It’s great how everyone offers a different diagnosis, all of which are wrong.

You have what’s called snapping hip syndrome. Why you have it, no one online should try to tell you, it would only be guesswork.

Here is the wikipedia link: http://en.wikipedia.org/wiki/Snapping_hip_syndrome

I’m a physical therapist.

Some people were just offering suggestions. Other were making diagnoses. Either way, you’re just as guilty of giving a diagnosis online…

[quote]Cesium wrote:
It’s great how everyone offers a different diagnosis, all of which are wrong.

You have what’s called snapping hip syndrome. Why you have it, no one online should try to tell you, it would only be guesswork.

Here is the wikipedia link: http://en.wikipedia.org/wiki/Snapping_hip_syndrome

I’m a physical IDIOT.[/quote]

fixed that for you!

You probably aren’t a PT, and if you are I would rather amputate my limb with a rusty hacksaw before I saw you.

A) Diagnosing online? His hip couldn’t possibly be popping for another reason, oh like a torn labrum or something…

B)Quoting wikipedia? Yeah, how about a peer reviewed journal? A little more scientifically acceptable maybe?

To the OP, its a crapshoot on here. If its inflamed, ice it and pop some ibuprofen. Sure stretching may help, but you need to get to a qualified doc to get a real good idea. Look for an Active Release specialist in you area, they can be a great asset.

Cesium,

I agree with Sicilianspeed.

You’re a physical therapist and you quote wikipedia?

If you’re really are a PT, you must be an inexperienced one. Snapping Hip Syndrome is a very general term because many things can cause a snapping sensation in the hip.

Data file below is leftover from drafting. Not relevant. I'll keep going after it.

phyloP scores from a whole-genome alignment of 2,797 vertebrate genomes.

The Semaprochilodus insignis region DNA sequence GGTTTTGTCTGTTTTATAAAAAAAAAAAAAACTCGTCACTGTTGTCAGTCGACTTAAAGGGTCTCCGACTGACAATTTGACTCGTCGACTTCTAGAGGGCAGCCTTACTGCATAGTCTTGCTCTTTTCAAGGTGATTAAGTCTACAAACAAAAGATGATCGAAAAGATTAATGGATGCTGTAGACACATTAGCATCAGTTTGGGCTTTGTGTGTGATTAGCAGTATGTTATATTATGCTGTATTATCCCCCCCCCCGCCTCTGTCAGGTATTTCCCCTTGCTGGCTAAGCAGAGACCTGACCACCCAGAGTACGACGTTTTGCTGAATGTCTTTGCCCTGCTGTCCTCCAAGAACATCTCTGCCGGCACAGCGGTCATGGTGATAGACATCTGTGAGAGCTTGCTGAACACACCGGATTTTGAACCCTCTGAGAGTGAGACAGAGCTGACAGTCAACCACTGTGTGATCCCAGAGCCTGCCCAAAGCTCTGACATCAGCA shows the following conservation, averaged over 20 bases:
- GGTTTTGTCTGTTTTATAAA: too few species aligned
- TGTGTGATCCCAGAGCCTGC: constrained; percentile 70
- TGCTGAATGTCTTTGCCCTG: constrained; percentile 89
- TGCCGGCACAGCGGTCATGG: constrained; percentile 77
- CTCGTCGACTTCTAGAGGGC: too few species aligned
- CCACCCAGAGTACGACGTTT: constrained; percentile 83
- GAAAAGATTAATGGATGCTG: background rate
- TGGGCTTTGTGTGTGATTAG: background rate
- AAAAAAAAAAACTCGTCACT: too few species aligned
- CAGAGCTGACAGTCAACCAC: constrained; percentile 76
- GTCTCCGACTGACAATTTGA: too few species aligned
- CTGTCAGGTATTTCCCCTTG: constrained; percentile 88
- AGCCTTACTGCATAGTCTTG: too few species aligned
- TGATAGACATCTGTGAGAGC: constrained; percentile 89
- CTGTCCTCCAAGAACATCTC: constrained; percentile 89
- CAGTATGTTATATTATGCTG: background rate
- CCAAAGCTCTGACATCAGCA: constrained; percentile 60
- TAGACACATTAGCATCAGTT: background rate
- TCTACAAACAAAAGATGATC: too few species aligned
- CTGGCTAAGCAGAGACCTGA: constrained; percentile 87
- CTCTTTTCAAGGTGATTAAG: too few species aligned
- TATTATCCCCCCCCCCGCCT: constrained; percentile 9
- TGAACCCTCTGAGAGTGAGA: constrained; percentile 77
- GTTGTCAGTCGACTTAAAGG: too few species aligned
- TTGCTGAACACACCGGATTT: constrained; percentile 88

Like I said, if you have weak glutes, you are insufficient posterior pulling on the femur and thus could have a snapping/popping hip.

The OP also mentioned that he experienced pain the front of the hips during squatting, which is also a consequence of inefficient glute firing. Without that pull the femur can not properly glide back into the hip joint, causing a pinching sensation.

The leg instability issue can also be traced back to the gluteal muscles as the gluteus medius is responsible for pelvic stability.

I agree that internet diagnosis isn’t the best solution, but obviously if he posts here, he’s looking for some advice. I’ve seen alot of people benefit from some of the advice that’s posted here.

You’re either full of it or just a shitty P.T.

[quote]thetruth24 wrote:
If you’re really are a PT, you must be an inexperienced one. Snapping Hip Syndrome is a very general term because many things can cause a snapping sensation in the hip.
[/quote]

So no christmas card for you :slight_smile:

But why would you assume that I did not give him a general term because it can’t be diagnoesd online? No one would give the “diagnoses” snapping hip and then prescribe a fix because snapping hip is a trashcan of differentials. You will notice I did not suggest any exercises or whatever, I merely read his post and since he said is hip was snapping I suggested snapping hip.

Wikipedia is not the devil. Not everything on wikipedia is wrong, most of it is actually pretty good stuff. I could have quoted a book but his chances of actually owning said book are close to none and buying a book because of one little problem would be pretty stupid.

You are absolutely right though, it very well might be the glutes. Now tell me how you can rule out the other possible causes? You very well might the be second coming of Kaltenborn if you can.

I’ve had hip problems in the past also, you mentioned you ahd back pain - the too go hand in hand quite often. If I were you, I’d look into trigger point therapy. Since you can’t see a specialist (?) then it probably the safest and most effective method for self-treatment. If trigger points are the issue, then no amount of stretching, PT, or glute activation will do anything for you.